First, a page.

Kyla Asbury Dec. 9, 2014, 10:17am

NEW YORK (Legal Newsline) - A federal appeals court has ruled that the plaintiffs' claims in a class action lawsuit against the Congregation of Christian Brothers were barred by the statute of limitations.

Because the bulk of the plaintiffs' claims against CCB, the Order of the Sisters of Mercy Catholic Religious Order and Mercy International Association are no longer cognizable under the Alien Tort Statute, and the remaining federal claims are barred by the statute of limitations, the panel affirmed the district court's dismissal of the class action lawsuit, according to an opinion filed Dec. 8 in the U.S. Court of Appeals for the Second Circuit.

The appeal was argued on June 19, 2012.

Circuit judges Guido Calabresi, Gerard E. Lynch and Raymond Lohier Jr. voted in the majority, with Lynch authoring the opinion.

The three plaintiffs claimed as young children they were removed from their native lands and transported to Australia, where they were badly mistreated.

Given the assumption that the ATS has a 10-year statute of limitations, the plaintiffs' human trafficking claim is untimely, the panel ruled.

"The complaint makes plain that the actions allegedly constituting trafficking took place more than fifty years ago, when plaintiffs were transported from their homes in Europe to Australia," the opinion states. "Consequently, for plaintiffs’ claim to be considered within the limitations period, plaintiffs must demonstrate that they did not discover their cause of action – and could not have discovered it with due diligence – until less than ten years before bringing suit."

The plaintiffs argued that the release of the Australian Senate Report in 2001 was the triggering event that allowed them to discover their cause of action.

"That argument is undermined, however, by the allegations in the complaint, which make clear that, at least by the time plaintiffs reached the age of majority, each of them knew that he or she had been abducted from his or her family, imprisoned, abused, forced to work for no pay and not provided any education," the opinion states.

Two of the plaintifs, Valerie Carmack and Hazel Goulding, both returned to Australia as adults to investigate what had happened to them – at the latest in the early 1990s, according to the opinion. 

"Plaintiffs contend that the court has jurisdiction under the Alien Tort Statute...because they are aliens or nonresidents of the United States who allege grave violations of the specific, universal and obligatory norms of customary international law," the opinion states.

The panel states that the plaintiffs argue that it was not until 2001 when they had the information to reasonably discover their injury and causes of action against the defendants.

"CCB denies any participation in the alleged child trafficking and forced labor scheme, as well as any minimum contacts with New York State," the opinion states. "OSM argues that it is not a legal entity and cannot be sued. Both maintain that the alleged claims are untimely; have no nexus to the United States; and did not violate international law when they occurred. If they are to be tried anywhere, they contend, Australia should be the trial site."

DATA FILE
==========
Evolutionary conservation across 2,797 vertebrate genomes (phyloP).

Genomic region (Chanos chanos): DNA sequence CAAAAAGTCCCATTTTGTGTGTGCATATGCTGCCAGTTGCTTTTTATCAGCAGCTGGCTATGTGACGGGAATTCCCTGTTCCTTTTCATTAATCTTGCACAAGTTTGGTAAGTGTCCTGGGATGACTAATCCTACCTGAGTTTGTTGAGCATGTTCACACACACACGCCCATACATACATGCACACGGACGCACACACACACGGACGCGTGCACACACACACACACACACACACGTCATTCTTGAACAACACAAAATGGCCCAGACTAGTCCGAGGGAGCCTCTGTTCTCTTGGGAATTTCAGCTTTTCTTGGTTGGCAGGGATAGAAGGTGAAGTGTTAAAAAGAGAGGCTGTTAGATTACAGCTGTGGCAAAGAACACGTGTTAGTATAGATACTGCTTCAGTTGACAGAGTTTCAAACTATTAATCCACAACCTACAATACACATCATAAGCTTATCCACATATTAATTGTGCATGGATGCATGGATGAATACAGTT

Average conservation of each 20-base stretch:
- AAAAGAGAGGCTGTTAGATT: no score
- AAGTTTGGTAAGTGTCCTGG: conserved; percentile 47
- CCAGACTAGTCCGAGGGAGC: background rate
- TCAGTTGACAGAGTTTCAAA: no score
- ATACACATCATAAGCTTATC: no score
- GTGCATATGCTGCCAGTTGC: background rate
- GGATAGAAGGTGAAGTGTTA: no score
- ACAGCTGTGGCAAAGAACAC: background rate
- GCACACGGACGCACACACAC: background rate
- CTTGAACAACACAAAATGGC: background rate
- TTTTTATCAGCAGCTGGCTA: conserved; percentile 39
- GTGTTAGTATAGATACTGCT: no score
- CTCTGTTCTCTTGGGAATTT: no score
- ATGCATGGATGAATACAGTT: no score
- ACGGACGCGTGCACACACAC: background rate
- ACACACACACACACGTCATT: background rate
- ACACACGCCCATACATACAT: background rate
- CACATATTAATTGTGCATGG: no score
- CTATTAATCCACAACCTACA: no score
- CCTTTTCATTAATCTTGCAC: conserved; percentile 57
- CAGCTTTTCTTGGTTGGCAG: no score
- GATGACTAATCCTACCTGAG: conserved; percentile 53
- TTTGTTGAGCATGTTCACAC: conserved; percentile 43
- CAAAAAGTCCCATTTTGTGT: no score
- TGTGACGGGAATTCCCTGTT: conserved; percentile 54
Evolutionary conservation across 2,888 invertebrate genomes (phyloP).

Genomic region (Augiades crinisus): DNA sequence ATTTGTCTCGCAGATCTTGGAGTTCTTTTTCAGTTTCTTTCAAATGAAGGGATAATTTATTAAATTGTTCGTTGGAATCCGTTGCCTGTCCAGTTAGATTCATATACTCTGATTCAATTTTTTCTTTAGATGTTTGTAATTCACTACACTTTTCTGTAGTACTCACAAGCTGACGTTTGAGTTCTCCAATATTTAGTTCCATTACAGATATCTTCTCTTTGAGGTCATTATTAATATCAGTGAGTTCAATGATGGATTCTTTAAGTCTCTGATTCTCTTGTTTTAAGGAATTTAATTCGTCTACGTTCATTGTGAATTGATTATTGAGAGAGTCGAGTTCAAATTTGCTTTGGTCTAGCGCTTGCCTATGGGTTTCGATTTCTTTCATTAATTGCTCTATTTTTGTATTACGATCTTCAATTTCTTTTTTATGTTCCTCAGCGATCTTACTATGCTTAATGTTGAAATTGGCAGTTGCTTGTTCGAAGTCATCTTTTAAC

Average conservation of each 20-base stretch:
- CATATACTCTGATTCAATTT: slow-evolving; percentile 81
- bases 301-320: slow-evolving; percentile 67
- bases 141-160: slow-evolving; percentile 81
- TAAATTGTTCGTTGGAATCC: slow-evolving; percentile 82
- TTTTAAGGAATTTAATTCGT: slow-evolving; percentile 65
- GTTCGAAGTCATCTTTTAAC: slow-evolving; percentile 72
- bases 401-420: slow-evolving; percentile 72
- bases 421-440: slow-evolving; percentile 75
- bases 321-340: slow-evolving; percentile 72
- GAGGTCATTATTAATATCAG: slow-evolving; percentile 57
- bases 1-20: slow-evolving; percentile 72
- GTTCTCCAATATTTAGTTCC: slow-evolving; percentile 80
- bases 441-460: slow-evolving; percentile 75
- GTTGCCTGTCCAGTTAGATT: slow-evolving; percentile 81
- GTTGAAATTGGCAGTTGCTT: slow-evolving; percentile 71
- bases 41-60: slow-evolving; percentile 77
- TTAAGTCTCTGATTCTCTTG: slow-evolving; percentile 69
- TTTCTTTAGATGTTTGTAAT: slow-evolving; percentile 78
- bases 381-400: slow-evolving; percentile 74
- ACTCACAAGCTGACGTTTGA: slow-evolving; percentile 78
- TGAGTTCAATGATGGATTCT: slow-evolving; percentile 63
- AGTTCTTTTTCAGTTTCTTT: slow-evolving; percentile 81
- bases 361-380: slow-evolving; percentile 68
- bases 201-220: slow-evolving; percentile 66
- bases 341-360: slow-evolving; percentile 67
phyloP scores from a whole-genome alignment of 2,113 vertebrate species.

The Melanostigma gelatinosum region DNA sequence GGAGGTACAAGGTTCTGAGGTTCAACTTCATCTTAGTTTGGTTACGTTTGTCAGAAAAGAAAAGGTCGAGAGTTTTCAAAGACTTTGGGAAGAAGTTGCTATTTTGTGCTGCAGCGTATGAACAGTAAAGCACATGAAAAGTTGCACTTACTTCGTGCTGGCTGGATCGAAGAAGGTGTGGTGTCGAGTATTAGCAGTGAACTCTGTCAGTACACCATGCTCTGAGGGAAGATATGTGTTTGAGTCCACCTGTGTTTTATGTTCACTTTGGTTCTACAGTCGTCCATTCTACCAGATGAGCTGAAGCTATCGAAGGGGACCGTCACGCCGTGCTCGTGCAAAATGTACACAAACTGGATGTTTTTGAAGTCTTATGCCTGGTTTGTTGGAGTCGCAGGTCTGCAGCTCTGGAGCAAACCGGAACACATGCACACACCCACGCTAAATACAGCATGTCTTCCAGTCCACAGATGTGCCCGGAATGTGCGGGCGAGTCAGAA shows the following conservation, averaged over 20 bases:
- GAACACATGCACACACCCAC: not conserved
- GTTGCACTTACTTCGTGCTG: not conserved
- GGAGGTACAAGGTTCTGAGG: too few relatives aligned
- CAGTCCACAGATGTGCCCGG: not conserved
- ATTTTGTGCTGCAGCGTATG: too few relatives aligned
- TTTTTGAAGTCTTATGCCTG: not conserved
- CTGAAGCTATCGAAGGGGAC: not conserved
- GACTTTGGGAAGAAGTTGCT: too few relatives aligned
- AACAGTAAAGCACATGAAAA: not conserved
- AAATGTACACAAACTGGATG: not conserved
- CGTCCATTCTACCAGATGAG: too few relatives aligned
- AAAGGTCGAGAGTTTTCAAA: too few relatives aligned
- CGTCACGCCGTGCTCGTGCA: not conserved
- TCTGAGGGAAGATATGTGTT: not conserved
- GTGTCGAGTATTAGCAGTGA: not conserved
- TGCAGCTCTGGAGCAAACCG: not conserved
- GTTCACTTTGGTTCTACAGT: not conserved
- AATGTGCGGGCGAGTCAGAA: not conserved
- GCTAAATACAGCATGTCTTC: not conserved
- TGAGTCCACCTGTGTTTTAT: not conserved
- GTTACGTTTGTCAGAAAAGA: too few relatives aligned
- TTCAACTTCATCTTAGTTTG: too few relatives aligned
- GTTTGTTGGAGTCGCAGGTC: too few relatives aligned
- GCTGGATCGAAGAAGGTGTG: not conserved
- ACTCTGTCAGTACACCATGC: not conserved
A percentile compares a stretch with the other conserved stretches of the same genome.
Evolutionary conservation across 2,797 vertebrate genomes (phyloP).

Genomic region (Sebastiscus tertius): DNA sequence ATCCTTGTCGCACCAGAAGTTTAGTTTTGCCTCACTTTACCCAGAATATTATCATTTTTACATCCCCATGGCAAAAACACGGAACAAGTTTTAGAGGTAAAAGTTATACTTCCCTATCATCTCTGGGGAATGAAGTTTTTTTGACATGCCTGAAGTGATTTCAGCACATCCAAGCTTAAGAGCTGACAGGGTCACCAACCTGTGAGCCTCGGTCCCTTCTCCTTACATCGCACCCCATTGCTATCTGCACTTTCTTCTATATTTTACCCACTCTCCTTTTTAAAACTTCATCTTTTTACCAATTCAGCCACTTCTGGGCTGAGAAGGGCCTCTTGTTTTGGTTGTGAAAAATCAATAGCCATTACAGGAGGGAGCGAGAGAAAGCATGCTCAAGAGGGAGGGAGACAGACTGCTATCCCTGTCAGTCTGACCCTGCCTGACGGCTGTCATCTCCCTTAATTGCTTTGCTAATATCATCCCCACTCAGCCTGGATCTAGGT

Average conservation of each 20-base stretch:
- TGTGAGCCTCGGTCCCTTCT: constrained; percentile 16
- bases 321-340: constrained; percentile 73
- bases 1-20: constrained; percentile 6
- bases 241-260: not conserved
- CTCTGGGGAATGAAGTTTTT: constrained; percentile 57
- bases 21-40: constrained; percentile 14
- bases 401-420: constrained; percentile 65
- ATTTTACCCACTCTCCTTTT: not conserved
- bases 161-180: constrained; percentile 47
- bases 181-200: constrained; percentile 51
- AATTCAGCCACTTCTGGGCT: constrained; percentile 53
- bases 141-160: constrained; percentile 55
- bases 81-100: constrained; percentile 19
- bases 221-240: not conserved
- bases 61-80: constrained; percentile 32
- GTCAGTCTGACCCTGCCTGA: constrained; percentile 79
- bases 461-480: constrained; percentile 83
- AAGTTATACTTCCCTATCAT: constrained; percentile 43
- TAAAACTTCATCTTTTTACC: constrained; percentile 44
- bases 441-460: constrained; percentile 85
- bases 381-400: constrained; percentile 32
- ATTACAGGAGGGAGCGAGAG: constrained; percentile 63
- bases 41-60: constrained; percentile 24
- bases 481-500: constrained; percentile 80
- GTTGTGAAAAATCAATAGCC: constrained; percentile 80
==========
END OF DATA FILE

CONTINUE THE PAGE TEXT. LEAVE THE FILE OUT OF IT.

Carmack, Goulding and Emmanuel Ellul initially filed the lawsuit on behalf of themselves and others similarly situated on Dec. 30, 2009, in the U.S. District Court for the Southern District of New York.

The plaintiffs claim CCB, OSM and various unnamed Catholic religious orders violated customary international laws, including slavery and involuntary servitude, child trafficking, forced child labor and cruel, inhuman and degrading treatment or punishment, as well as common law claims of conversion, unjust enrichment, constructive trust, accounting and breach of fiduciary or special duty.

The defendants moved to dismiss or for summary judgment. On March 23, 2011, District Judge Paul A. Crotty dismissed the class action.

The court held that it did not have personal jurisdiction over CCB because CCB had never been properly served.

The district court also found, based on the allegations in the complaint and an affidavit submitted with OSM’s motion, that OSM was not a legal entity capable of being sued; rather, "OSM" was a loose term for nine independent, autonomous regional organizations of nuns that all use the name "Sisters of Mercy."

The plaintiffs filed a notice of appeal on April 25, 2011.

"For the same reasons, the district court correctly dismissed plaintiffs’ state common law claims, all of which have a limitations period shorter than ten years," the opinion states.

The plaintiffs are represented by Neal DeYoung and H. Rajan Sharma of Sharma & DeYoung in New York.

CCB is represented by Timothy James O’Shaughnessy and Matthew W. Naparty of Mauro Lilling Naparty LLP in Great Neck, N.Y.

OSM is represented by Thomas Edward Wack and Michael Gordon Biggers of Bryan Cave LLP in St. Louis.

U.S. Court of Appeals for the Second Circuit case number: 11-1682

From Legal Newsline: Kyla Asbury can be reached at

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